Beginning a series on its attributes; up first, ‘loyalty’
“Some of the greatest battles will be fought within the silent chambers of your own soul.” -- Ezra Taft Benson
As a business leader, how often have you paused to wonder, “Am I a very good leader?” “Is it possible that I’m really just a ‘legend in my own mind’ and that when I turn around and look closely, not many people are following?”
Leadership is the centerpiece of our business success. We start out with what God gave us, and stumble, fall, grow, learn and build from that foundation, emboldened by our success, nurtured by our failures.
Your business will not survive … let alone thrive … if you don’t become the best leader you can, quenching your own thirst for knowledge while nurturing successful leadership behavior around you. What does it take to be a good leader? How much is inherited, and is that all we’re going to get? Where can we go to fill in what’s missing? What if we apply the best practices that others have learned and shared?
Yes, it’s possible that we’re not quite the leaders we think we are. So, how do we measure our capability and success as leaders? If our company is making money, does that cover it? If our company is growing, have we arrived? Do we just need to look around to see if anyone is following us?
There are countless definitions, metaphors and analogies to describe Leadership, and I’ve probably used all of them on one occasion or another. Leadership is communication. Leadership is influence. Leadership is about achieving accountability. It’s all this … and more.
In some form or another, leadership is about inspiring a group of people to achieve a common goal. It’s measured by performance at every level … growth, profits, longevity, turnover, succession … and its demands can be unforgiving.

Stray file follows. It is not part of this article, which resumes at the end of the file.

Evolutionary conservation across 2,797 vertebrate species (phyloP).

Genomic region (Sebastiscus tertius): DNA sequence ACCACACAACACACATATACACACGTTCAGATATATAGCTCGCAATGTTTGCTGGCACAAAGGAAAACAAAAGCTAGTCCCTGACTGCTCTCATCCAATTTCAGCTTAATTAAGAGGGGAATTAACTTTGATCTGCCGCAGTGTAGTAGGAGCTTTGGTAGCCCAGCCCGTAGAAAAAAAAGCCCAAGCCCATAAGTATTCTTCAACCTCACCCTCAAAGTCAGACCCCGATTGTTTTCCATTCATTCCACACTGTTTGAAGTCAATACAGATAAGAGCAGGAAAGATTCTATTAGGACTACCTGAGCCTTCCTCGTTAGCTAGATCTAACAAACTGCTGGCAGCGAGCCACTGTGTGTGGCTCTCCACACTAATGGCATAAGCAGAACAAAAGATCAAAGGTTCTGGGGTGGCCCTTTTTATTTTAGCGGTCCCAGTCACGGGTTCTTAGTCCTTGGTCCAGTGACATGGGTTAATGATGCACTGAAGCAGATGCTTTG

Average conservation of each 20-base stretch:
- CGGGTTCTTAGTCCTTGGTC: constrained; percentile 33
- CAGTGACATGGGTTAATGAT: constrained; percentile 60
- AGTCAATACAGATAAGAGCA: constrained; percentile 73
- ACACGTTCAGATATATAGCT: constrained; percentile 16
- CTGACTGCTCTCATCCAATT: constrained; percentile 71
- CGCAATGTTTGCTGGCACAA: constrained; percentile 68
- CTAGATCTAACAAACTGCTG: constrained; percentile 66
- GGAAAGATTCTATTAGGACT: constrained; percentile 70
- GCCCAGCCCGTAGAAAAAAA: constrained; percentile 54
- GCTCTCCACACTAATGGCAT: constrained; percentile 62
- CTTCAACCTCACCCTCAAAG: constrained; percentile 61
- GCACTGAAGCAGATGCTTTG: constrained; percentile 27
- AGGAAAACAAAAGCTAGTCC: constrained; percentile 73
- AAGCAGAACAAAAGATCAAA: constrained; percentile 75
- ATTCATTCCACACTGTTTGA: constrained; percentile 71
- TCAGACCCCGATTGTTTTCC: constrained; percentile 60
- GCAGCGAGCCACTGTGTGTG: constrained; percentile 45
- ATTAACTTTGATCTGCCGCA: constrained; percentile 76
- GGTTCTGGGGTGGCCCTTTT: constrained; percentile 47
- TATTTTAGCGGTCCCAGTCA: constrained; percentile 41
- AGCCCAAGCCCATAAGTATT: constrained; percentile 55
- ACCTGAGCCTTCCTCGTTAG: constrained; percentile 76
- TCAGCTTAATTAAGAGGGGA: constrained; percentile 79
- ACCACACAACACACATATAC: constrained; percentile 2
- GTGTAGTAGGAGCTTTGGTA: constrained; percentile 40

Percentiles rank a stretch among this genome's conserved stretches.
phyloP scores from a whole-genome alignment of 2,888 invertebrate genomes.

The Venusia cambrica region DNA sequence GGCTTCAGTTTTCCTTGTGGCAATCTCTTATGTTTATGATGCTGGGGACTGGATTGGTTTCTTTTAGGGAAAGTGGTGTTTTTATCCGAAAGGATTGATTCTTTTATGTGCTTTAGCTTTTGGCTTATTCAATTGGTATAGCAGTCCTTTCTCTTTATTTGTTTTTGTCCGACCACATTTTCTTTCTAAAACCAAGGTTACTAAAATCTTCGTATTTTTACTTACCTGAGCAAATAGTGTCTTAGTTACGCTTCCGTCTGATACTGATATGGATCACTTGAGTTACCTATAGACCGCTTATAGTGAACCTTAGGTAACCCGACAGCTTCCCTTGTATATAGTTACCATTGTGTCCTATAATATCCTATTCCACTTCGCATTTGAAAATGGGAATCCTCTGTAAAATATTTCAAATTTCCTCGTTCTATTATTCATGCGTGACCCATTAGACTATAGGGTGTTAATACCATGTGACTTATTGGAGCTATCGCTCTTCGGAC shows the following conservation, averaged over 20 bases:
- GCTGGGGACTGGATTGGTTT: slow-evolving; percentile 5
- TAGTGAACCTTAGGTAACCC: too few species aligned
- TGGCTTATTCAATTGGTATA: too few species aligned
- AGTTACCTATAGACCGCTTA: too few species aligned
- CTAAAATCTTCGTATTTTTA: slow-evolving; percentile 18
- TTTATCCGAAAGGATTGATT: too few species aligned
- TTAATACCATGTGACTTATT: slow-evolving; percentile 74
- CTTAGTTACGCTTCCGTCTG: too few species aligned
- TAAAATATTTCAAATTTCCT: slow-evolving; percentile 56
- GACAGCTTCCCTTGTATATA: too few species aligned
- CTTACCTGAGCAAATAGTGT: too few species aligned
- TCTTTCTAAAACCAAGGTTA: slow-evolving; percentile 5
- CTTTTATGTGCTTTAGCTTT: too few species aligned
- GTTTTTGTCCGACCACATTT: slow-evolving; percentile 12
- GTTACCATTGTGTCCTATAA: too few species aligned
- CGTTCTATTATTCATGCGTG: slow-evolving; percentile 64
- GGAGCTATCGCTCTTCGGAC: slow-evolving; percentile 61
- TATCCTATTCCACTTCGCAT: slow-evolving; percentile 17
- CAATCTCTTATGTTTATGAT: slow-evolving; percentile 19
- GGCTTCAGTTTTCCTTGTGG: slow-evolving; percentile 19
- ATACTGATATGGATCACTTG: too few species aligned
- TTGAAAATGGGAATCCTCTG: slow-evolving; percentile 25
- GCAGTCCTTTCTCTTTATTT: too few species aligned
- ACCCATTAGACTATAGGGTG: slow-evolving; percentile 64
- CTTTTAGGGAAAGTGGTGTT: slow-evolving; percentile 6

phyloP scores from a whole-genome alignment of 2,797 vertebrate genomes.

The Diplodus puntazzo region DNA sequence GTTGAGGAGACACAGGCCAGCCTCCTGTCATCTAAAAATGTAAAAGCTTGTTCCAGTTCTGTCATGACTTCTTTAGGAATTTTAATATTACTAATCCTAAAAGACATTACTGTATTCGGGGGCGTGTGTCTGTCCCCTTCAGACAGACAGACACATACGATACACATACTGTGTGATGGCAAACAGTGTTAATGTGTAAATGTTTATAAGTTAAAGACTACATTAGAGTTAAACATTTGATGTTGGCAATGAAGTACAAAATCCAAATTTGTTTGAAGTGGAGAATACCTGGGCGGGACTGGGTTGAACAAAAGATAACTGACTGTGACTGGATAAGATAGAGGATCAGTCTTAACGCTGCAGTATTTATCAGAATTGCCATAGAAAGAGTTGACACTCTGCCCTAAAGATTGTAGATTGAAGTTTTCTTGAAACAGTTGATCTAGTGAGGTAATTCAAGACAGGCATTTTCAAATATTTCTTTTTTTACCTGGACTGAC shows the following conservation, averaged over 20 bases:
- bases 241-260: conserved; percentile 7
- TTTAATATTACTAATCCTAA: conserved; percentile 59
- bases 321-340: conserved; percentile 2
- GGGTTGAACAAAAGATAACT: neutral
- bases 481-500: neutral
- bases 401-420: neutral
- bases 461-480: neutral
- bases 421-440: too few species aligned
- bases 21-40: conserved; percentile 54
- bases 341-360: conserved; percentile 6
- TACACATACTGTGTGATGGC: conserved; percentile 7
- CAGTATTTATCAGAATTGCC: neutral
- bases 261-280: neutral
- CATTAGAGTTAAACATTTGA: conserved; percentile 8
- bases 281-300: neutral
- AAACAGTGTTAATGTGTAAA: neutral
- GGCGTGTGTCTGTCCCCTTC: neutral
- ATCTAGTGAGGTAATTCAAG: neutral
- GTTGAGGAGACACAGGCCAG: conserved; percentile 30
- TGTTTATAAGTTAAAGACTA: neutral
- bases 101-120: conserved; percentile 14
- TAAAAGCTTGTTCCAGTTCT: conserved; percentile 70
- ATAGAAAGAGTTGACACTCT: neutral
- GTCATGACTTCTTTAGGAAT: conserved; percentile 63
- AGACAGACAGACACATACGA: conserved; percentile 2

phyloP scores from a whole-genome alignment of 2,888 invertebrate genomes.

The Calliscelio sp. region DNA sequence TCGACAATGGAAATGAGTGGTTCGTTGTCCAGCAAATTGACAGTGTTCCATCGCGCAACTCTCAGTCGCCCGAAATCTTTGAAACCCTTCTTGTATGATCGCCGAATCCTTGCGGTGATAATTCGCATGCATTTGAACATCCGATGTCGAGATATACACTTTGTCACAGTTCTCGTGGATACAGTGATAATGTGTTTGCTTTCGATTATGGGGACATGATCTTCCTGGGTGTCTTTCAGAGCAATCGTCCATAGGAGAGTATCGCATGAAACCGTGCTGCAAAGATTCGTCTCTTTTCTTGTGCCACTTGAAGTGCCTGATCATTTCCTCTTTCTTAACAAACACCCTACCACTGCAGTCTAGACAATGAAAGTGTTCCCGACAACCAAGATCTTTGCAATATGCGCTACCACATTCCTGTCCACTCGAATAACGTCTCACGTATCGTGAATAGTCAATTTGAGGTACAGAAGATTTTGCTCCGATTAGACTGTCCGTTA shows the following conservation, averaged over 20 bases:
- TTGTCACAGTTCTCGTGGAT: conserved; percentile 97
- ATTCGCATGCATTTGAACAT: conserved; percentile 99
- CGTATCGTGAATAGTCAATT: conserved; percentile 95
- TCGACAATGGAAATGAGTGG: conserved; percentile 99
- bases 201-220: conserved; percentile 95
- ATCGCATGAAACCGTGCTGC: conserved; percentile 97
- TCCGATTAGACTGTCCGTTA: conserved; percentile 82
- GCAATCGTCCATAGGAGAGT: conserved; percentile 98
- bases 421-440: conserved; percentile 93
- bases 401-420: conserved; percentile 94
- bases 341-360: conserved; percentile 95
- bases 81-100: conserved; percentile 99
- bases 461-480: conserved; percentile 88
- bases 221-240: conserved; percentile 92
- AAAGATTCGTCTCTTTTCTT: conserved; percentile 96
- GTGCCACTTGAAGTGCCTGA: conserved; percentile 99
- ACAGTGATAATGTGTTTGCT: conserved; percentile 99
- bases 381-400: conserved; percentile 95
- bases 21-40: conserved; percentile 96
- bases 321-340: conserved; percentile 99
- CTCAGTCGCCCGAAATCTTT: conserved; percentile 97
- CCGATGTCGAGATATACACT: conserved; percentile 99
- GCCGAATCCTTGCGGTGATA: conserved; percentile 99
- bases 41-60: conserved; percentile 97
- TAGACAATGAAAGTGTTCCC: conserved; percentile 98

In many ways, leadership is a bottomless bucket of attributes, skills, qualities and characteristics that are required to move our organizations toward success. Our libraries and bookstores are chocked full with books and articles on the subject. They’ve been written by and from every perspective … from classic sources like Machiavelli’s The Prince, to Sun Tzu’s The Art of War, from the perspectives of Genghis Khan and Napoleon, McArthur and Patton. There are books with a religious perspective, sharing the leadership lessons gleaned from the teachings of Mohammed, Jesus and Buddha.
There are countless books from and about business leaders of every stripe … from Alfred Sloan who built General Motors, to GE’s legendary CEO, Jack Welch … to technology leaders like Bill Gates and Steve Jobs. Academicians and consultants as well as a wide range of observers and students also fill bookshelves with their thoughts and observations.
As I launch an extended discussion about leadership over the next several months, we’re not going to re-create or summarize that rich body of work. You should devote time to some of those works, however, as they will provide valuable perspectives and ideas that will inform your leadership style and focus.
Instead, we’re going to explore on some of the most important building blocks of leadership. I’ve been thinking about this a lot over the last few years, and as I’ve talked to CEOs, taken notes and captured my own experiences, I realize that many of these key attributes start with one of the letters in the word L.E.A.D.E.R.S.H.I.P., which we’ll use as a platform for our extended conversation.